Leukemic Non-nodal Mantle Cell Lymphoma: Diagnosis and Treatment
Mantle cell lymphoma (MCL) encompasses nearly 6% of all the non-Hodgkin lymphomas. It is considered an incurable neoplastic process arising from B cells. The cytogenetic abnormality t(11;14) (q13; q32) leading to cyclin D1 overexpression is the sentinel genetic event and provides an exceptional marker for diagnosis. MCL is generally considered to have an aggressive course as compared with other indolent lymphomas with traditionally reported median survival of 3–5 years. According to the 2016 WHO classification, there are two major known variants of MCL: classical which affects the lymph nodes and extra nodal sites and leukemic non-nodal MCL (L-NN-MCL) which characteristically involves the bone marrow, peripheral blood, and the spleen. It is important to distinguish between classical and leukemic non-nodal MCL since the latter variant of MCL follows a rather indolent course with a wait and watch approach in order to avoid overtreatment. However, a subset of patients with L-NN-MCL can transform into a more aggressive course requiring treatment. Current evidence suggests those patients with alteration in TP53 gene do not respond to standard chemotherapy agents and may need targeted therapy. In this review, we describe the characteristics of L-NN-MCL, its diagnosis, and management.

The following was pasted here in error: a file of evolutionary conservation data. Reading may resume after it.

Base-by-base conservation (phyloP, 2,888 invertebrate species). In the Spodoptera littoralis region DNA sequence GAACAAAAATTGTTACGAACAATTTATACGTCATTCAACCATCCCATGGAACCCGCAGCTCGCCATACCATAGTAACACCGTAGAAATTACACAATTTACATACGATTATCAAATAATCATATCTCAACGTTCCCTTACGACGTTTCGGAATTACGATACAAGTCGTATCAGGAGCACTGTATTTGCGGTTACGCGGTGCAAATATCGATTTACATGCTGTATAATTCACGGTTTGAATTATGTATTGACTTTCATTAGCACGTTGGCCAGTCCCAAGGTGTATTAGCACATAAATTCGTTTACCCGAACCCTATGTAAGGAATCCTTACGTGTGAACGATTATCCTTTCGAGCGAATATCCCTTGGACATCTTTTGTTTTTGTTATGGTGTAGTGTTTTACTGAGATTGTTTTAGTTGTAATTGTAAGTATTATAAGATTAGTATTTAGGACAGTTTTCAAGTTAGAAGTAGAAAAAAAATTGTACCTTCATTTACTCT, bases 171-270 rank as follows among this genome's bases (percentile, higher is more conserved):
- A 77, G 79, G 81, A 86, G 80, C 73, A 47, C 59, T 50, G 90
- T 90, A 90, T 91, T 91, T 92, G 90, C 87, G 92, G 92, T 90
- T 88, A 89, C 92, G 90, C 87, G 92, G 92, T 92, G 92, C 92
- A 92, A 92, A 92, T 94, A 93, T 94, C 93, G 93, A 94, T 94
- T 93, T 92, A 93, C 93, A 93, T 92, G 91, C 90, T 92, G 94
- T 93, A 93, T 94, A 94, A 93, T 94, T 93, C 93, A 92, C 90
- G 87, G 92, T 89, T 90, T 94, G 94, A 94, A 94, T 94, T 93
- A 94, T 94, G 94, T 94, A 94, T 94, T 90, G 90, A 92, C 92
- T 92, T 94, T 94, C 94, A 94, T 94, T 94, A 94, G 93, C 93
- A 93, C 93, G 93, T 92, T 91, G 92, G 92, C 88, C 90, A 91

KeywordsLeukemic Mantle cell lymphoma Non-nodal P53 gene mutation Diagnosis Treatment
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Conflict of Interest
Akriti Gupta Jain, Chung-Che Chang, Sarfraz Ahmad, and Shahram Mori declare they have no conflict of interest.
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This article does not contain any studies with human or animal subjects performed by any of the authors.
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